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Calcif Tissue Int. 2003 Sep;73(3):217-24.

Dual hip bone mineral density in postmenopausal women: geometry and effect of physical activity.

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  • 1Kinesiology Department, School of Allied Health, University of Connecticut, Storrs, CT 06269, USA.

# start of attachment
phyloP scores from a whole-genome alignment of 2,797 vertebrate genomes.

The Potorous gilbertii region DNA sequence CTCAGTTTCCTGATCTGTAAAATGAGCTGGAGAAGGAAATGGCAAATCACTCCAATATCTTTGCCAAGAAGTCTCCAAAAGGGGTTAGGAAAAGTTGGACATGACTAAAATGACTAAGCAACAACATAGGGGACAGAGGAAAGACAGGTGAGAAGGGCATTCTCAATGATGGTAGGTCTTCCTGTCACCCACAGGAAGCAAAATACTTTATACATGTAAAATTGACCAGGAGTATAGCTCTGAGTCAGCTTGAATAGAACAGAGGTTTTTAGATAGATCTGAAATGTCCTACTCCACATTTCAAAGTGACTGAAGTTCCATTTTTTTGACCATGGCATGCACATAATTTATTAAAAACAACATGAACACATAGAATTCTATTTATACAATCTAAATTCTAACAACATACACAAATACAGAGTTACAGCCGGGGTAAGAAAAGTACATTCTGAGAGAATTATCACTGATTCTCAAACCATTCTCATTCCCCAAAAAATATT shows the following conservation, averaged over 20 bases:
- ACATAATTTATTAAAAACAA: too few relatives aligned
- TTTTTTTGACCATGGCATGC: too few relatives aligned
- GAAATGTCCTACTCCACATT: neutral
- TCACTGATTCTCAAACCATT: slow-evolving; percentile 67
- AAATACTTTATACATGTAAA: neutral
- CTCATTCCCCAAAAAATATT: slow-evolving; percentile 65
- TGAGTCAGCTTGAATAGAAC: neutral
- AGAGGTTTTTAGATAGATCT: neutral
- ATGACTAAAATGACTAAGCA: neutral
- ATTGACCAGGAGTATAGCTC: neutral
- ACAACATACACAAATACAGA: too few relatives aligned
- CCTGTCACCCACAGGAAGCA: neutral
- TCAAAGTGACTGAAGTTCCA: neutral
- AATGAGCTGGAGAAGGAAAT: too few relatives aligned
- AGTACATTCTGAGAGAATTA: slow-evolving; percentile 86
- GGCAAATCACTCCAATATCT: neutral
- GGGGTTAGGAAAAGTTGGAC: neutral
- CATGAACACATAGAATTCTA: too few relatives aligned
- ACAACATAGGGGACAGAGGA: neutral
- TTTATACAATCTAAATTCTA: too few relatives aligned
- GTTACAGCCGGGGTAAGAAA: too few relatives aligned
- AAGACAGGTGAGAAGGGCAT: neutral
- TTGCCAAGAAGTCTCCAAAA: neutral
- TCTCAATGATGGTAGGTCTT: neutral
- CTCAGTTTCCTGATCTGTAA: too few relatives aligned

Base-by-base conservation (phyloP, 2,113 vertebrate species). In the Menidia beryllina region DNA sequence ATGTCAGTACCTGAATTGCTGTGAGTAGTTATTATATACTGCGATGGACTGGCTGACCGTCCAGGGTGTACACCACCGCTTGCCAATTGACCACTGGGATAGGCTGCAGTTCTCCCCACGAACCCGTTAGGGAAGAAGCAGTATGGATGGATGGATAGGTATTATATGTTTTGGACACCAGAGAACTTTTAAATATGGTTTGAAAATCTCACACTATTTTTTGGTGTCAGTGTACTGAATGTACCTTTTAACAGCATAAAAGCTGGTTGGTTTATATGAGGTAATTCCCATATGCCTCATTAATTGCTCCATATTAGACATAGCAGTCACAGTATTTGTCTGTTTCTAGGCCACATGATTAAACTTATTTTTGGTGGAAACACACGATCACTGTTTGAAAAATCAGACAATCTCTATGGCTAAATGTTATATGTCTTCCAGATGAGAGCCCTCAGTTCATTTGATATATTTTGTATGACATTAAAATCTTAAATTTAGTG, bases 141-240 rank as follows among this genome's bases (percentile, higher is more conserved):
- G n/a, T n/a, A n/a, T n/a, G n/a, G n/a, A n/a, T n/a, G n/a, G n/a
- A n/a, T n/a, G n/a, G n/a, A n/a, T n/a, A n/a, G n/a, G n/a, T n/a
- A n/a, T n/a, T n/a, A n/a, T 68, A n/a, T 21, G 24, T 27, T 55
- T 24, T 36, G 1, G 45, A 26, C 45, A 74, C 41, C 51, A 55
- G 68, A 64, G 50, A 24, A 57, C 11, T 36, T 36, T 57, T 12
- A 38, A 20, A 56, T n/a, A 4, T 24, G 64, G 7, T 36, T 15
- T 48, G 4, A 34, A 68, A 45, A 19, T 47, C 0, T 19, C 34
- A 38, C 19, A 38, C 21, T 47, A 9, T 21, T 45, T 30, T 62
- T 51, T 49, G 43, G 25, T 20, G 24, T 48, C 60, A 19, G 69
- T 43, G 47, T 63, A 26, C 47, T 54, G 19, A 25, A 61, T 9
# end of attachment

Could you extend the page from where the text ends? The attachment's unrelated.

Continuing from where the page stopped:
The objectives of this study were to (1) obtain both femoral neck strength (FNS) and hip axis length (HAL) values from left and right femurs (regardless of hip dominance) measured by DXA and evaluate their relationship with BMD of all hip regions including total hip, (2) determine if there is a difference between dominant and nondominant hip BMD in any of the hip regions, and (3) determine how physical activity influences hip BMD. Participants were 136, generally healthy Caucasian women (57.4-88.6 years). BMD was measured by DPX-MD. Past and present activity was assessed by the Allied Dunbar National Fitness Survey for older adults and normal/brisk walking pace was measured in a straight hallway. FNS analysis uses femoral geometry to calculate stresses at the femoral neck for two loading conditions: Safety Factor Index (SF) indicates risk of fracture for forces generated during a one-legged stance, and Fall Index (FI) indicates risk of fracture for forces generated during a fall on the greater trochanter. Simple and multiple regression analyses were used to determine predictive ability of HAL, SF, and FI for respective hip BMD values. There was no statistical difference in BMD between two hips in any of the measured regions, however, the nondominant hip correlated better with other skeletal sites. Subjects with a faster normal walking speed had higher neck BMD in the nondominant hip, 0.832 +/- 0.12 vs. 0.791 +/- 0.10 g/cm2 (P < 0.05). Longer HAL of the left hip was negatively related to neck, trochanter, shaft, and total hip BMD. FI was significantly associated with all sites of the hip BMD, while SF was associated only with neck and wards BMC (P < 0.05). In summary: (1) a longer HAL is associated with lower BMD and a higher FI with higher BMD, (2) it might be sufficient to measure BMD in only the nondominant hip, and (3) walking at a faster pace may positively benefit femoral neck BMD. Therefore, it appears that HAL, SF, and FI all play important roles in estimating fracture risk and should be assessed along with BMD when using DXA.

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